Meanwhile, the Dionne parents, robbed of their property, had to make do with small-scale private enterprise. Papa Dionne was permitted to offer six-colored pictures of his babies, autographed by himself and his wife, at $1.50 each. From a music-hall tour he netted $2,000, which was better than the $75 per week he received from the Quints’ board of guardians. His act consisted of a film of the babies, followed by an account of the birth narrated by a master-of-ceremonies, and finally the personal appearance of the parents; the father made a little speech and the mother said “God bless you” in French. The press now treated father as a comic peasant, and the Canadian Prime Minister, as spokesman for the official show, made unpleasant remarks about his small-time rival. But what infuriated the father most was the behavior of the doctor who delivered the Quints. In New York, Dr. Dafoe was initiated into the Circus Saints and Sinners, wearing a surgical gown and mortar-board and carrying a medical bag labeled “Mass Deliveries.” Yet people called father’s act undignified; he was glad when the doctor had to admit “financial frailties” to the Quints’ board of guardians.
Father’s case for regaining control of his former assets was not strong on economic grounds. The Dionne Quints wonder wistfully “what might have happened if Dad had known no need of money at the start, like the father of those other quintuplets, the two brothers and three sisters Diligenti, who live in Argentina…Their father sent the children to separate boarding schools under disguised names…to make sure that they grew up as independent personalities…Without knowing him better, it is impossible to tell how or where he learned such wisdom.”
But Papa Dionne was poor. “Poor dad, he could have had such a beautiful life.” Instead, he spent his resources on law-suits. To regain possession of the Quints, the parents had to fight the business element in their society with the aid of religion, racial and linguistic propaganda, and the remnants of royal justice. They insisted that the children must be brought up to speak French; they petitioned the Queen of England and the Pope of Rome; mother Dionne, on her visits, urged the Quints to beg priests to get them out of the State pen and back home with their loving family.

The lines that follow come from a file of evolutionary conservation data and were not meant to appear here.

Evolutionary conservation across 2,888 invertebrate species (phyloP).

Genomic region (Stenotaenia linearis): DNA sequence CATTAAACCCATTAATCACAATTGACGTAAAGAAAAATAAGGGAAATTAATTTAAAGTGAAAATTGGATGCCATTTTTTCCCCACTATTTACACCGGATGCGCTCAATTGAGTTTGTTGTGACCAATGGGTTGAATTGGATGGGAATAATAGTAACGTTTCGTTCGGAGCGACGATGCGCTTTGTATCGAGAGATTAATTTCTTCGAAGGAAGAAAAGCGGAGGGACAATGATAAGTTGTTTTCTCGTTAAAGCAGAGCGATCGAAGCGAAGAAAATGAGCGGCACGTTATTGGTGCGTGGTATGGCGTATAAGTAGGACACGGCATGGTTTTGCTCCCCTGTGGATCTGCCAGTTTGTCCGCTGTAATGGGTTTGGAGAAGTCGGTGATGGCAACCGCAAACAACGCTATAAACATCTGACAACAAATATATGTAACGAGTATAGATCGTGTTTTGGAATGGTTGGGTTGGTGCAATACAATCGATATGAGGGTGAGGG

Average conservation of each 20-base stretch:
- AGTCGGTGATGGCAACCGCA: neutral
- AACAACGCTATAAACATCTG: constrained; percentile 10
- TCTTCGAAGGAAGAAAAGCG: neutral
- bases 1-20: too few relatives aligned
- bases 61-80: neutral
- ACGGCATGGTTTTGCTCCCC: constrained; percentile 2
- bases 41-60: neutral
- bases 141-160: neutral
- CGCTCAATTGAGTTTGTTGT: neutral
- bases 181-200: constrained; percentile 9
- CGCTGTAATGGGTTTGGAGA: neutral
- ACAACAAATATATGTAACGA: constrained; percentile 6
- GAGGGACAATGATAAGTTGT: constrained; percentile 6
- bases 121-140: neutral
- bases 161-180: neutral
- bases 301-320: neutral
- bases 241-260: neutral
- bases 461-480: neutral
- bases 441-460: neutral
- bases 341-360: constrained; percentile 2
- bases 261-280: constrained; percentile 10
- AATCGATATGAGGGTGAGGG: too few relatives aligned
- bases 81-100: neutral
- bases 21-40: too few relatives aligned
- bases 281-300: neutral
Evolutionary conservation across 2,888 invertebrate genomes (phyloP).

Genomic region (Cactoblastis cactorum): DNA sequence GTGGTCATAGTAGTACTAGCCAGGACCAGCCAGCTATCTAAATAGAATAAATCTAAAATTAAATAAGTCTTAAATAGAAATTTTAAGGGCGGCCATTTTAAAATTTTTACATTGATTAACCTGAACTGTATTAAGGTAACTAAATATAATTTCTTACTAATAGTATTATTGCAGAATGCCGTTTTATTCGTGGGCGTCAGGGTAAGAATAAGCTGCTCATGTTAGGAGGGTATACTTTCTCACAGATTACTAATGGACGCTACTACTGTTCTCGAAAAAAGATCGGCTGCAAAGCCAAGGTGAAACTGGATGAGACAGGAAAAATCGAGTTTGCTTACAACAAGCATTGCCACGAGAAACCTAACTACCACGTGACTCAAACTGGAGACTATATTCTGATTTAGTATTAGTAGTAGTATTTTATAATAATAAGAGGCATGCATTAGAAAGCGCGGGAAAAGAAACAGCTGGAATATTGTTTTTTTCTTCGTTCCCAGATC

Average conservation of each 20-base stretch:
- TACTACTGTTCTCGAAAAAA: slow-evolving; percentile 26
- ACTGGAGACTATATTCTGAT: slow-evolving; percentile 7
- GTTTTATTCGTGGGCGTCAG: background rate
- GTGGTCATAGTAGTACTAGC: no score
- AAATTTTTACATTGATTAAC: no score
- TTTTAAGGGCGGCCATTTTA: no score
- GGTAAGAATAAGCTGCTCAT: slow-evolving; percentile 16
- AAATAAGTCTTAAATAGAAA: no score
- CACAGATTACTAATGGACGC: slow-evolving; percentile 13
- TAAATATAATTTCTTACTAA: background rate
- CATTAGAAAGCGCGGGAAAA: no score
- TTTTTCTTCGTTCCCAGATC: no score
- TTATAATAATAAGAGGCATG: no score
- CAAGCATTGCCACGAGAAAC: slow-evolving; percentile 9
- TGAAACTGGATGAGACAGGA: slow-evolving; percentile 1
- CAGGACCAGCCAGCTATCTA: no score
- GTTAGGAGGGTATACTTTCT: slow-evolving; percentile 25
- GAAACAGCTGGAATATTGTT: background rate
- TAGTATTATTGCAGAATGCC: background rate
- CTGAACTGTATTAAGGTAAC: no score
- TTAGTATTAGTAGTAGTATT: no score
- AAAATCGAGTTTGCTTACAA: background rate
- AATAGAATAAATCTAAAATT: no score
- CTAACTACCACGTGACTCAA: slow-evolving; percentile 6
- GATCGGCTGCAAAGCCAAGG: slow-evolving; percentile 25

The parents won in the end, and a miserable new chapter ensued. Back home with the family, the Quints found everything had gone sour; they felt outsiders. They were afraid to go out, to buy clothes in a shop, to meet boyfriends. One died, another attempted to become a nun. Eventually, however, three of them married, in spite of their father’s admonitions and private detectives; he took them to see the film of The Heiress, to warn them against fortune-hunters. He communicated with them largely through the interviews he gave to the press. In return, the press did its best to spoil his daughters’ weddings.
Who can be blamed for this dismal story? God? It depends what kind of god you have. The Yoruba people of West Africa had a god called Obatala, who was well aware that he created mankind while he was drunk. Therefore his worshippers were instructed to protect “freaks”—the dwarf and the sacred albino. People don’t stare at midgets in Yoruba country, and midwives permit them to survive; multiple births are welcomed with public enthusiasm and gifts. The Quints had to practice a different kind of piety, the long-suffering piety of the invalid. Their book concludes: “In some ways we are special people. So is everyone else on earth, unique in the eyes of God. Who can say that her search for herself is ever really ended?” Perhaps this insight, or introspection, compensates for the miseries of their early years; such, at any rate, might be the view of the priests and nuns who constantly urged them to endure their lot, respect authority and honor their parents, against all the odds. But they would not have needed quite so much religious consolation, if they had not been trademarked “Quints,” if they had not been brought up in what they correctly call “the Chamber-of-Commerce atmosphere” of a community governed by business ethics.
The final turn of the screw is the fact that, after all the ballyhoo has been exposed, the reader cannot be certain that their piety is genuine, that their ghost-writer is sincere, that even this convincing story is not simply a final effort to squeeze a few more dollars out of Mama Dionne’s labor pains.